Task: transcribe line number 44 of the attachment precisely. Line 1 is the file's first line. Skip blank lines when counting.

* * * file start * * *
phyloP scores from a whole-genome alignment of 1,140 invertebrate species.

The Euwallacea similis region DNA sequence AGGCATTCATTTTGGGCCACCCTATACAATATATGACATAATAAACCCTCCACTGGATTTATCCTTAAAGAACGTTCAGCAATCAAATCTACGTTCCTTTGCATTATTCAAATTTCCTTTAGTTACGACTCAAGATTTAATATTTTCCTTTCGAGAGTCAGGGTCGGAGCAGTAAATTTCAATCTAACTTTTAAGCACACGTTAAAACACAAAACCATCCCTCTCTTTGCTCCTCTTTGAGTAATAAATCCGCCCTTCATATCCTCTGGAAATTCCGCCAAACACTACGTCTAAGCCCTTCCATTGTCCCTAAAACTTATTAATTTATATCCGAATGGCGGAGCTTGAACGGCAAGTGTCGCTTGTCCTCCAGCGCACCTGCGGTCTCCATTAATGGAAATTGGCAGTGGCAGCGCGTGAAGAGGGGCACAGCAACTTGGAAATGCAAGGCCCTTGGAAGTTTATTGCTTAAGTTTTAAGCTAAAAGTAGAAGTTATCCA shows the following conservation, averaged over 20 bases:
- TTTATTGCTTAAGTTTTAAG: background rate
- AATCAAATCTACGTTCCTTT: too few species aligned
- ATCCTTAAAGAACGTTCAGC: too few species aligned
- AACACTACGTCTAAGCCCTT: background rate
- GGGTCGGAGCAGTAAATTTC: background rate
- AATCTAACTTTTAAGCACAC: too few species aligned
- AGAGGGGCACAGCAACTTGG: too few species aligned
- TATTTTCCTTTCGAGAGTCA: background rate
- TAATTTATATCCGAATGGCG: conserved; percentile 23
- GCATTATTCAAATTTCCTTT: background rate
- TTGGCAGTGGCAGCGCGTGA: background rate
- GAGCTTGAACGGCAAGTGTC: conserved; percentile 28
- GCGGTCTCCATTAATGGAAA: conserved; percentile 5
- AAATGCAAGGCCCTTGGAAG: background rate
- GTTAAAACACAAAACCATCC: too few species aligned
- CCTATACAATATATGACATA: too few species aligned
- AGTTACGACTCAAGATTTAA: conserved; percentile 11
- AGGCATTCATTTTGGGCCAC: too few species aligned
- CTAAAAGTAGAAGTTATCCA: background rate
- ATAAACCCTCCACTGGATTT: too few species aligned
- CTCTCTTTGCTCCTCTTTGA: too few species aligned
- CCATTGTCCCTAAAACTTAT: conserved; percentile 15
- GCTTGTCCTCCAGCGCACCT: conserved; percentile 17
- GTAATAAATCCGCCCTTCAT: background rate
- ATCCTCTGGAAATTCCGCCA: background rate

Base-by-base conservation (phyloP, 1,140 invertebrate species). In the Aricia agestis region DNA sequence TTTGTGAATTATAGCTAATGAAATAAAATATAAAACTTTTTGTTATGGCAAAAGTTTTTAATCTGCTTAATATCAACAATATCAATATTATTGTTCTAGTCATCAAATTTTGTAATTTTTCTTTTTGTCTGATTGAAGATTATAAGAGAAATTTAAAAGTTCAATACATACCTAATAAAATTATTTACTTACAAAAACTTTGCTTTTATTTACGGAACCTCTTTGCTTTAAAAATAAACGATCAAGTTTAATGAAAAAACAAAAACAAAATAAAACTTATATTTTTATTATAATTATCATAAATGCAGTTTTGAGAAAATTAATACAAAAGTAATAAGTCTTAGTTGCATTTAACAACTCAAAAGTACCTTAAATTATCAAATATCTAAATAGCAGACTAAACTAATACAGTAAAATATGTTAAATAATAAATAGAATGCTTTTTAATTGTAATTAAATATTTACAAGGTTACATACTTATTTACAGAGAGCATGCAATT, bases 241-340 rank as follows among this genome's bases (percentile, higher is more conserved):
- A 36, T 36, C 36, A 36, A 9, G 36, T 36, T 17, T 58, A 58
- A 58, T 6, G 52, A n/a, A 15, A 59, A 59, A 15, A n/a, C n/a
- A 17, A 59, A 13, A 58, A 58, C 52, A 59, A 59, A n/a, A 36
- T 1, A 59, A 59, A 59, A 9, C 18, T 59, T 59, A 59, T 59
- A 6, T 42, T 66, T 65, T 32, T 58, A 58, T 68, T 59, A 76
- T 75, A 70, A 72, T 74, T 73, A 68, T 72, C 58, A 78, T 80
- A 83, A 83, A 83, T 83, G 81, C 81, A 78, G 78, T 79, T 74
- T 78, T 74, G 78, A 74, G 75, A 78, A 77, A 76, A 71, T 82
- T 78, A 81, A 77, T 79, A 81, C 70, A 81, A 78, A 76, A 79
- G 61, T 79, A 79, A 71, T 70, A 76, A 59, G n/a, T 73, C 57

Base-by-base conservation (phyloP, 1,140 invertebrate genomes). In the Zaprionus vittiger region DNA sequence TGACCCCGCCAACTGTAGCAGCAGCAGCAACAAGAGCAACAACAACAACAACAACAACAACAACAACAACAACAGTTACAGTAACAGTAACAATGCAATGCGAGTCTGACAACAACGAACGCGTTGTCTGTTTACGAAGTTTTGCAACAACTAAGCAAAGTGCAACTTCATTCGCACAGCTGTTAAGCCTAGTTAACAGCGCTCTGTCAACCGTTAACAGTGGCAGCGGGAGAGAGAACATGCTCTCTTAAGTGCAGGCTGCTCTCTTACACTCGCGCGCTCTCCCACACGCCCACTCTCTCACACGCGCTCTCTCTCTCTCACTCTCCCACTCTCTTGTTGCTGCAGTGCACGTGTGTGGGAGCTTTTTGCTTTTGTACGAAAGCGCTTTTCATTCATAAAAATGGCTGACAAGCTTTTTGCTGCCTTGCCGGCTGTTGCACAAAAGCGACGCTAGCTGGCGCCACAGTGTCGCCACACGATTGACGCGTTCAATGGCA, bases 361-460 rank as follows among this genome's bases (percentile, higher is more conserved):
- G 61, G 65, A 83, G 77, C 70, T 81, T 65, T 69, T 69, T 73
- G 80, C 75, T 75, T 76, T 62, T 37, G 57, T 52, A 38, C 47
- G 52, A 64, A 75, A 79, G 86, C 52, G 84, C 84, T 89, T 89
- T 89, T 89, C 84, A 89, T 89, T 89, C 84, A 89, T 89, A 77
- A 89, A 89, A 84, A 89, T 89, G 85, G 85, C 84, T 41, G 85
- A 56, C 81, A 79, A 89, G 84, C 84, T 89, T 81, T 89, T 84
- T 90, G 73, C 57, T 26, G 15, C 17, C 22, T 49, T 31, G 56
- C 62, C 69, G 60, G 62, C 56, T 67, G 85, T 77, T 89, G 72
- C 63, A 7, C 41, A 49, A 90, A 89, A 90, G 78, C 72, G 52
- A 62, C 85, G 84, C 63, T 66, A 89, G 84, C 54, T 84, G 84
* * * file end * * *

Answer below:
- A 89, A 89, A 84, A 89, T 89, G 85, G 85, C 84, T 41, G 85